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Israeli military ‘increases urgency’ of call for Gazans to flee south as offensive ramps ups

The Israeli military said Sunday it was “increasing the urgency” of its calls for people in northern Gaza to flee south, a day after Prime Minister Benjamin Netanyahu said Israel had launched the “second stage” of its war against Hamas.

Israel Defense Forces (IDF) spokesperson Rear Adm. Daniel Hagari made the call in a video posted Sunday morning — reiterating a warning the United Nations (UN) and humanitarian groups have criticized, pointing to the challenges of moving within Gaza while it is under attack.

It’s unclear how widely Gazans received that most recent call as communications severed across much of the territory since Friday night were only partially restored as of Sunday morning.

“The war inside the Gaza Strip will be long and difficult — and we are ready for it,” Netanyahu declared in a rare statement and press conference Saturday, after expanding ground operations inside Gaza where residents are scrambling to survive amid intensifying bombardments.

He said his government’s aims were to destroy the “military and governing capabilities” of Hamas and to rescue the more than 200 hostages that the militant group captured during the October 7 terror attack on Israel that sparked the latest conflict.

In a statement Sunday, IDF said it struck over 450 targets over the past day, including command centers, observation posts, and missile launch sites as it continues to expand its ground incursion into Gaza.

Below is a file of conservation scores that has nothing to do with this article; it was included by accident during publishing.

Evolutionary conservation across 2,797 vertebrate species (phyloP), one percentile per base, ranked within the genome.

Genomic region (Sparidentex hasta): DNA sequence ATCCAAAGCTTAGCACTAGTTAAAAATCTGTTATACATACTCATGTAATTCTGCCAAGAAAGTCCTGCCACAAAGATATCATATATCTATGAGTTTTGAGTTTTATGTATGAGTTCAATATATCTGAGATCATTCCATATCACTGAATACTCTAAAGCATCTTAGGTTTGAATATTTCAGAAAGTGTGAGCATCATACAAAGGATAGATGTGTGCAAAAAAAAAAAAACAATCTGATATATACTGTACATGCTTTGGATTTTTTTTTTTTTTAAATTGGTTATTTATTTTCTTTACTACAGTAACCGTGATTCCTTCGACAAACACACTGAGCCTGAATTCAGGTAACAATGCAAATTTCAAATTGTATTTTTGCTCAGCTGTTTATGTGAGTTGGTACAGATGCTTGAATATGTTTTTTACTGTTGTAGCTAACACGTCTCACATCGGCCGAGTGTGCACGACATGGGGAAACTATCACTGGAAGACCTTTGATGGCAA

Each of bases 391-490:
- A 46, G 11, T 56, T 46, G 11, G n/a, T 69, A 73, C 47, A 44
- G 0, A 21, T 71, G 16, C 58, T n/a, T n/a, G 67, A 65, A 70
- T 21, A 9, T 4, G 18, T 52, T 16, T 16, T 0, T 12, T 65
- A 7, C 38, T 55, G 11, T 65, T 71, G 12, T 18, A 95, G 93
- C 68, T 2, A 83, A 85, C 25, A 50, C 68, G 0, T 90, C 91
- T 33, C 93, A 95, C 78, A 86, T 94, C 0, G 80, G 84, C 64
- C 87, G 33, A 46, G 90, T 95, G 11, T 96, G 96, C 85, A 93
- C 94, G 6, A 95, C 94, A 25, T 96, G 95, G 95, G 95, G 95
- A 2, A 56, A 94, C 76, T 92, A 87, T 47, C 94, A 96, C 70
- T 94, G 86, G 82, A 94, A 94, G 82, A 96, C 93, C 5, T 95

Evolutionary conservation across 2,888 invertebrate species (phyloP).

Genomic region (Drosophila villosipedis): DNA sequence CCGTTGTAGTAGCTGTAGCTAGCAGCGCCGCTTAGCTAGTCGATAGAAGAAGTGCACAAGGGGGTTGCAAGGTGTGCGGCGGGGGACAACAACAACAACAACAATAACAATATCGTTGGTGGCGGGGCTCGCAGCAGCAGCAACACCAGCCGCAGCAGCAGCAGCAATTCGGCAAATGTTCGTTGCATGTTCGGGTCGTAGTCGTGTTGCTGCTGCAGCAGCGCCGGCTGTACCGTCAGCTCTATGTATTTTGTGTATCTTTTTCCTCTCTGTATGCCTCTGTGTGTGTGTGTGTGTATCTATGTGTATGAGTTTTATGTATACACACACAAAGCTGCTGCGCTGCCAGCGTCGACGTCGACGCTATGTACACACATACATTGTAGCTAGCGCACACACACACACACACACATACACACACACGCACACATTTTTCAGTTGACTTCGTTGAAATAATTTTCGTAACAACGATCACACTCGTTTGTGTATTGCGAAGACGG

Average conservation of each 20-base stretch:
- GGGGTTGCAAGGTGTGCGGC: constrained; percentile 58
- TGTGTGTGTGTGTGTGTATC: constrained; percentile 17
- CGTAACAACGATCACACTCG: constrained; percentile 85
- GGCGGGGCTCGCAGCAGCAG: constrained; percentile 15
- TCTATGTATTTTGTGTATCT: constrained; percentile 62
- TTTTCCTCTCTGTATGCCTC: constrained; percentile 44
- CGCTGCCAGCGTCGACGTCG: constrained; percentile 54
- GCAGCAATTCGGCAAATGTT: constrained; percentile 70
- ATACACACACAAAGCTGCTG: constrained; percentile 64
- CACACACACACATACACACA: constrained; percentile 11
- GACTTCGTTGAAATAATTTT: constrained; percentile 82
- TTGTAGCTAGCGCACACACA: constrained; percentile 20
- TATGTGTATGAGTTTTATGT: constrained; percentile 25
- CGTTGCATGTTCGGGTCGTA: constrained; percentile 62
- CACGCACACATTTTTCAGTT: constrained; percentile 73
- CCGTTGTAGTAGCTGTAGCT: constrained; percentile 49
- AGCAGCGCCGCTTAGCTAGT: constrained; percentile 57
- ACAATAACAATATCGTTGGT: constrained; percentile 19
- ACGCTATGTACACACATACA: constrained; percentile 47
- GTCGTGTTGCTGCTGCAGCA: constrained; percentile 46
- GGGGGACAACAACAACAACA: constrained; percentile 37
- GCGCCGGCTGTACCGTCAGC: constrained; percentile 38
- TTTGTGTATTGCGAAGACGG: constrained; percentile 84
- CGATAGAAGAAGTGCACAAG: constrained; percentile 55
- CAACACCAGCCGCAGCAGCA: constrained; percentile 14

Israeli officials on Saturday confirmed a significant expansion of what it had described as “targeted raids” in the Hamas-governed Palestinian enclave of Gaza earlier in the week, saying ground forces had entered the territory overnight Friday.

However, it does not appear as though any major ground offensive aimed at seizing and holding significant amounts of the territory is yet underway.

“We attacked above ground and below ground. We attacked terrorist operatives at all levels, in all places. The instructions to our forces are clear: The operation will continue until a new order is given,” Israel’s Defense Minister Yoav Gallant said in a joint appearance with Netanyahu Saturday.

The ground incursion and intensified bombardment come as international calls for a ceasefire grow louder, with 120 nations at the UN calling on Friday for a “sustained humanitarian truce” in Gaza.

Already dire conditions inside the strip cratered further after communications went down in the area Friday evening — deepening challenges for medical services in the densely populated territory that’s home to more than 2 million people and facing shortages of fuel, water and fuel.

At least 7,650 people have been killed and more than 19,450 more injured in Israeli attacks on Gaza since October 7, according to the latest figures released by the Palestinian Ministry of Health in Ramallah, which draws from sources in the Hamas-controlled enclave.

Hamas’ initial surprise attacks on Israel earlier in the month killed more than 1,400 people, most of them civilians.

Fate of hostages unclear

On Saturday, the United Nations said Israeli airstrikes had left healthcare facilities in Gaza without electricity and civilians across the enclave virtually “cut off from the outside world.”

A humanitarian ceasefire could facilitate the “necessary massive scale up” in delivery of aid to people in Gaza, the UN said.

While some aid trucks have been able to enter Gaza through Egypt since the crisis began, the UN Relief and Works Agency for Palestine Refugees said on Friday these were doing little to address Gazan’s needs. Israel ordered the “complete siege” of Gaza in the wake of the October 7 attack.